What Patients Say, What Doctors Hear- a book review

What Patients Say, What Doctors Hear

by Danielle Ofri, M.D. , an associate professor of medicine at the New York University School of Medicine and staff physician at New York’s Bellevue Hospital .  The book is published by Beacon Press

“What patients say and what doctors hear can be two very dissimilar things. The reverse is also quite true: what doctors say and what patients hear can be radically different.”

“For all of the sophisticated diagnostic tools of modern medicine, the conversation between doctor and patient remains the primary diagnostic tool. Even in fields that are visual (dermatology) or procedural(surgery), the patient’s verbal description of the problem and the doctor’s questions about it are critical to an accurate diagnosis.”

What Patients Say, What Doctors Hear- a book cover

written by Danielle Ofri, M.D.

I am so convinced of the truth of these two statements, that I have written several blog posts about physician-patient communication. So when I learned of a book that delves into this subject in detail, I knew I needed to read it; I was not disappointed.

As a physician, this was not an easy book to read; Dr. Ofri does not hesitate to tell us physicians what we need to do better in our communication with our patients.

But she also makes it plain to patients that you have a role and a vested stake in communicating your concerns, questions, and even grievances to the physicians who care for you; that without such information, your physicians cannot provide optimal diagnosis and treatment for you.

doctor talking to a woman

photo compliments American Academy of Family Physicians

Dr. Ofri bases her conclusions on her own encounters with patients over 20+ years of practice, interviews with other doctors and patients, and published research on communication. In her book she explains

  • How the uniqueness and complexity of the physician-patient relationship impacts their communication
  • Why patients’ less satisfactory encounters with the medical system are often due to poor communication, rather than lack of caring and competence, but can lead to lawsuits
  • Why patients’ unfamiliarity of medical terms can hinder communication , and how differences in use of words between doctors and patients, and even between doctors can lead to misunderstanding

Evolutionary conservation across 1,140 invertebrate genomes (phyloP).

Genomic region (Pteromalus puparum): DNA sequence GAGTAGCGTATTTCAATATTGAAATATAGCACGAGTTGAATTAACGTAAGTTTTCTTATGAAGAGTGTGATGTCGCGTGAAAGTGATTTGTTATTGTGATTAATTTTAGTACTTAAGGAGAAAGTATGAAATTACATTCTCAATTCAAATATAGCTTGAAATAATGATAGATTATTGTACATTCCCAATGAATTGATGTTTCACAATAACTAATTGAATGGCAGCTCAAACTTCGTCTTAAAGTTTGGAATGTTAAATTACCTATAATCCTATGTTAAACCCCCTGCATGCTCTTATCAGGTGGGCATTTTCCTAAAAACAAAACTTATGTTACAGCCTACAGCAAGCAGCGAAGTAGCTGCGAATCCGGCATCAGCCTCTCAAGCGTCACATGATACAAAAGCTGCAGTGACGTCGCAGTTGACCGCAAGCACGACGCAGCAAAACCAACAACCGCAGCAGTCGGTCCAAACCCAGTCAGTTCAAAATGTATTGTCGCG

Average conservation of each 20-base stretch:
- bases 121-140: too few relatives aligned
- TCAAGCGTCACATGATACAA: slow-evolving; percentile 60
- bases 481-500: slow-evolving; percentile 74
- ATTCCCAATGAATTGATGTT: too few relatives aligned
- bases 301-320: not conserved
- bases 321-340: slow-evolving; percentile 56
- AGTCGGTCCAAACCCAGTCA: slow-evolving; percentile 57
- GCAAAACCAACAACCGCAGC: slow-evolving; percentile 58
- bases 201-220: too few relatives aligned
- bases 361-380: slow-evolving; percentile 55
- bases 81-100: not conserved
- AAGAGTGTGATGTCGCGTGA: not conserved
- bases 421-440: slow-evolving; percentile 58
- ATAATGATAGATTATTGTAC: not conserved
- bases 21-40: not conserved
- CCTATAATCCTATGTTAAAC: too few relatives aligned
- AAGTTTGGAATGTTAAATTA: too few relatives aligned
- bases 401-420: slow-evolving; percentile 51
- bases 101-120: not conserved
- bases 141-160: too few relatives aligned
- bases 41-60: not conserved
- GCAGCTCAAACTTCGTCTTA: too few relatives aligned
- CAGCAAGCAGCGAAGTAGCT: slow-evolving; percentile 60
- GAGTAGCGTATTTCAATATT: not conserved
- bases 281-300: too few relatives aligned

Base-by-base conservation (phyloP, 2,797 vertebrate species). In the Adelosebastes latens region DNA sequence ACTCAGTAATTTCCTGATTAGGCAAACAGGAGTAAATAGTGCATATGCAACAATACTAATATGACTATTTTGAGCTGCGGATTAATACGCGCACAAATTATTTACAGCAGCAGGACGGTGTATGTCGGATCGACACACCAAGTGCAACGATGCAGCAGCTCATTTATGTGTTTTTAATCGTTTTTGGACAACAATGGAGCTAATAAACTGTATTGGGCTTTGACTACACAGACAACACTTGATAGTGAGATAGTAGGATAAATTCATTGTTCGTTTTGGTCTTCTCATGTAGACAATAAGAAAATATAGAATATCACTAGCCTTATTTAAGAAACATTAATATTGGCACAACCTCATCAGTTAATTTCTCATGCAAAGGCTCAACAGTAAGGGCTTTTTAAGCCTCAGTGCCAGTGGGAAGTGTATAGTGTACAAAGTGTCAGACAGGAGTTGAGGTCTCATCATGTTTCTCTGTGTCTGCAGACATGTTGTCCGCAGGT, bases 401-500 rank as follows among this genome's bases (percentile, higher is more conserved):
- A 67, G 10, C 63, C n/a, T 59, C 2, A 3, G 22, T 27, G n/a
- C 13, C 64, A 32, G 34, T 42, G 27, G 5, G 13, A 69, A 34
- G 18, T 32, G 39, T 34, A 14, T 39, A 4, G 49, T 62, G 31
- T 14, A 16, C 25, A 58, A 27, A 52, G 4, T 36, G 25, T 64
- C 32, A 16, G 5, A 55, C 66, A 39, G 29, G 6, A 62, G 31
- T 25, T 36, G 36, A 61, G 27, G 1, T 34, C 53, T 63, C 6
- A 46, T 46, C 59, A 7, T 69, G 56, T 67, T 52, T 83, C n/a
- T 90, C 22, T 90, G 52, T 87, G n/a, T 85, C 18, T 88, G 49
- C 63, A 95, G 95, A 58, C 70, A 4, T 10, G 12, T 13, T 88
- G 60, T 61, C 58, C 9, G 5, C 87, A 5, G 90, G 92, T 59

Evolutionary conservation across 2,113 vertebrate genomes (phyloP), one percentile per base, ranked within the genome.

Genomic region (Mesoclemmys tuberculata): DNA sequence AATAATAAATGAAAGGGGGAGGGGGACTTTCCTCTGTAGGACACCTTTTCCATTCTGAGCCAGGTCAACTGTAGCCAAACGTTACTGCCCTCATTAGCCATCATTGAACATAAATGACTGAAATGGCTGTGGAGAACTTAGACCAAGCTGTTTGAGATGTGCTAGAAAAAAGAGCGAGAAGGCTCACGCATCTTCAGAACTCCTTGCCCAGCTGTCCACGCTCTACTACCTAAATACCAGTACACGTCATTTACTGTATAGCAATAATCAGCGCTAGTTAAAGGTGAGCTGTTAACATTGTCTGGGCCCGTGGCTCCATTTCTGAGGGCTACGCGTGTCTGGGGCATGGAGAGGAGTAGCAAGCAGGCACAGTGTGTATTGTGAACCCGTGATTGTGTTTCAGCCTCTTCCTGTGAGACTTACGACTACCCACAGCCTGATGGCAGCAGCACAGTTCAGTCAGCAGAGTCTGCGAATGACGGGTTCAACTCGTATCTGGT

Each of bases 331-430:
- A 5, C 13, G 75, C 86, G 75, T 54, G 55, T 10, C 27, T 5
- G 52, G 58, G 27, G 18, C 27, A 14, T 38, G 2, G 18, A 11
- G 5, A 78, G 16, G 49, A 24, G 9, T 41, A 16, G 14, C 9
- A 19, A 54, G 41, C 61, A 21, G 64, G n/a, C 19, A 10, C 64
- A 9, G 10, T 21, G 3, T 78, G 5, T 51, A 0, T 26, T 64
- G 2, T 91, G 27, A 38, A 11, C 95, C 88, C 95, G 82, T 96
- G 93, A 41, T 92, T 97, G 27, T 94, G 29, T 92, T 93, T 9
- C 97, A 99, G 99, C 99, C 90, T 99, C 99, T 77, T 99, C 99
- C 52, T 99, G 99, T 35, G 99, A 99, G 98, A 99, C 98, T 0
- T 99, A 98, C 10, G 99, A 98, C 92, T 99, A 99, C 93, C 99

For example, Dr. Ofri relates an incident when she was still a medical student working in the hospital and came across the term “expired” to refer to a patient who had died. She had never heard the word used this way. Then years later, when she was an attending physician, she was confused when an intern from a southern state reported to her that a patient had passed during the previous night. Passed what?, she thought. In some areas of our country,  “passed” is commonly used to mean someone has died, but Dr. Ofri had never heard this.

woman-sitting-in-front-of-a-tree-in-a-cemetery-grieving

photo from Lightstock.com, affiliate link

Dr. Ofri discusses the placebo effect of medicines and treatments, and how expectations affect response to treatment. (The placebo effect means responding to  a treatment that contains no active medical substance.  Interestingly, placebo treatments “work”.)

She details the many reasons patients have difficulty adhering to doctors’ recommended treatment plans, such as cost, inconvenience, distance, and other factors unrelated to not understanding the seriousness of their condition, as one might suppose.

I was intrigued by the story of a hospital in The Netherlands which hired a woman to be the “Chief Listening Officer.” Her only duty was to listen to patients talk about their complaints or grievances  about their care, not to fix or solve problems, but just to listen. And it was successful; once patients felt they had been heard, they had no desire to pursue legal action and felt more satisfied with their care.

She also relates a program called Sorry Works!, a way to handle medical errors with mediation rather than lawsuits, also a successful program.

Dr. Aletha talking to a mother and her son

Talking to a patient through an interpreter makes communication extra challenging. (photo from a volunteer medical trip to Ecuador)

What Patients Say, What Doctors Hear  helps  patients understand the complexity of what physicians do in our encounters with patients and how that impacts our subsequent decision making and treatment decisions.